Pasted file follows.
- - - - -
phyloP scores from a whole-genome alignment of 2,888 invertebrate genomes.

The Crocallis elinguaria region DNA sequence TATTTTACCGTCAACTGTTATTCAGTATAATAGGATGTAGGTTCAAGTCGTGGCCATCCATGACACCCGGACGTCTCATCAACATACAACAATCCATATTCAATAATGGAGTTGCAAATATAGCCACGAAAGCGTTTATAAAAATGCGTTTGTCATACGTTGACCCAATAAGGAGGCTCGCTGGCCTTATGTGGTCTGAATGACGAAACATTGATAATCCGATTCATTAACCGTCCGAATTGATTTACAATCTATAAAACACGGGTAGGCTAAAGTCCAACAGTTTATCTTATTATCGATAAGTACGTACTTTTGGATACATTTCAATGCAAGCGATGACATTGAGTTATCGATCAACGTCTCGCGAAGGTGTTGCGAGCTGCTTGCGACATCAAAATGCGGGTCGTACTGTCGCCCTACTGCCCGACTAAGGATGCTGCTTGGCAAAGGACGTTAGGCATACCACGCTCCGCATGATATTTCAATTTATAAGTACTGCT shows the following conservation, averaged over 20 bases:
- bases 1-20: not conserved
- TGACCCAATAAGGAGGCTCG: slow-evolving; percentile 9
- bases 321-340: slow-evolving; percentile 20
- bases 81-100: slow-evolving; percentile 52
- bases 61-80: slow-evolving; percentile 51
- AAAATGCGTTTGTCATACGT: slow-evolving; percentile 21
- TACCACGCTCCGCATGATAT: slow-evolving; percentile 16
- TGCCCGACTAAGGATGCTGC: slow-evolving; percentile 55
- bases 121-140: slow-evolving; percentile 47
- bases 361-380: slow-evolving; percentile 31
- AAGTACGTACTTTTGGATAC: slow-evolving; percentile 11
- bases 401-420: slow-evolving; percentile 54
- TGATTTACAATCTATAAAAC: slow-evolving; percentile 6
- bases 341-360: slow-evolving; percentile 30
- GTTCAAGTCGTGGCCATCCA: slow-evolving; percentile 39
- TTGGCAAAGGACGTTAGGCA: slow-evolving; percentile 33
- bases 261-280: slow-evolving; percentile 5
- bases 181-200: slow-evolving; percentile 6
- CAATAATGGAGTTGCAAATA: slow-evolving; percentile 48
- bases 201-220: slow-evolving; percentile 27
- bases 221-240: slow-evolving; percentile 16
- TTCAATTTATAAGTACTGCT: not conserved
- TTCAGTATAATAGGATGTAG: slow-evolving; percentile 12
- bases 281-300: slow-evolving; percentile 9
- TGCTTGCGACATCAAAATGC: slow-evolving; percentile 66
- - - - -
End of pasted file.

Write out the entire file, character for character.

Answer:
phyloP scores from a whole-genome alignment of 2,888 invertebrate genomes.

The Crocallis elinguaria region DNA sequence TATTTTACCGTCAACTGTTATTCAGTATAATAGGATGTAGGTTCAAGTCGTGGCCATCCATGACACCCGGACGTCTCATCAACATACAACAATCCATATTCAATAATGGAGTTGCAAATATAGCCACGAAAGCGTTTATAAAAATGCGTTTGTCATACGTTGACCCAATAAGGAGGCTCGCTGGCCTTATGTGGTCTGAATGACGAAACATTGATAATCCGATTCATTAACCGTCCGAATTGATTTACAATCTATAAAACACGGGTAGGCTAAAGTCCAACAGTTTATCTTATTATCGATAAGTACGTACTTTTGGATACATTTCAATGCAAGCGATGACATTGAGTTATCGATCAACGTCTCGCGAAGGTGTTGCGAGCTGCTTGCGACATCAAAATGCGGGTCGTACTGTCGCCCTACTGCCCGACTAAGGATGCTGCTTGGCAAAGGACGTTAGGCATACCACGCTCCGCATGATATTTCAATTTATAAGTACTGCT shows the following conservation, averaged over 20 bases:
- bases 1-20: not conserved
- TGACCCAATAAGGAGGCTCG: slow-evolving; percentile 9
- bases 321-340: slow-evolving; percentile 20
- bases 81-100: slow-evolving; percentile 52
- bases 61-80: slow-evolving; percentile 51
- AAAATGCGTTTGTCATACGT: slow-evolving; percentile 21
- TACCACGCTCCGCATGATAT: slow-evolving; percentile 16
- TGCCCGACTAAGGATGCTGC: slow-evolving; percentile 55
- bases 121-140: slow-evolving; percentile 47
- bases 361-380: slow-evolving; percentile 31
- AAGTACGTACTTTTGGATAC: slow-evolving; percentile 11
- bases 401-420: slow-evolving; percentile 54
- TGATTTACAATCTATAAAAC: slow-evolving; percentile 6
- bases 341-360: slow-evolving; percentile 30
- GTTCAAGTCGTGGCCATCCA: slow-evolving; percentile 39
- TTGGCAAAGGACGTTAGGCA: slow-evolving; percentile 33
- bases 261-280: slow-evolving; percentile 5
- bases 181-200: slow-evolving; percentile 6
- CAATAATGGAGTTGCAAATA: slow-evolving; percentile 48
- bases 201-220: slow-evolving; percentile 27
- bases 221-240: slow-evolving; percentile 16
- TTCAATTTATAAGTACTGCT: not conserved
- TTCAGTATAATAGGATGTAG: slow-evolving; percentile 12
- bases 281-300: slow-evolving; percentile 9
- TGCTTGCGACATCAAAATGC: slow-evolving; percentile 66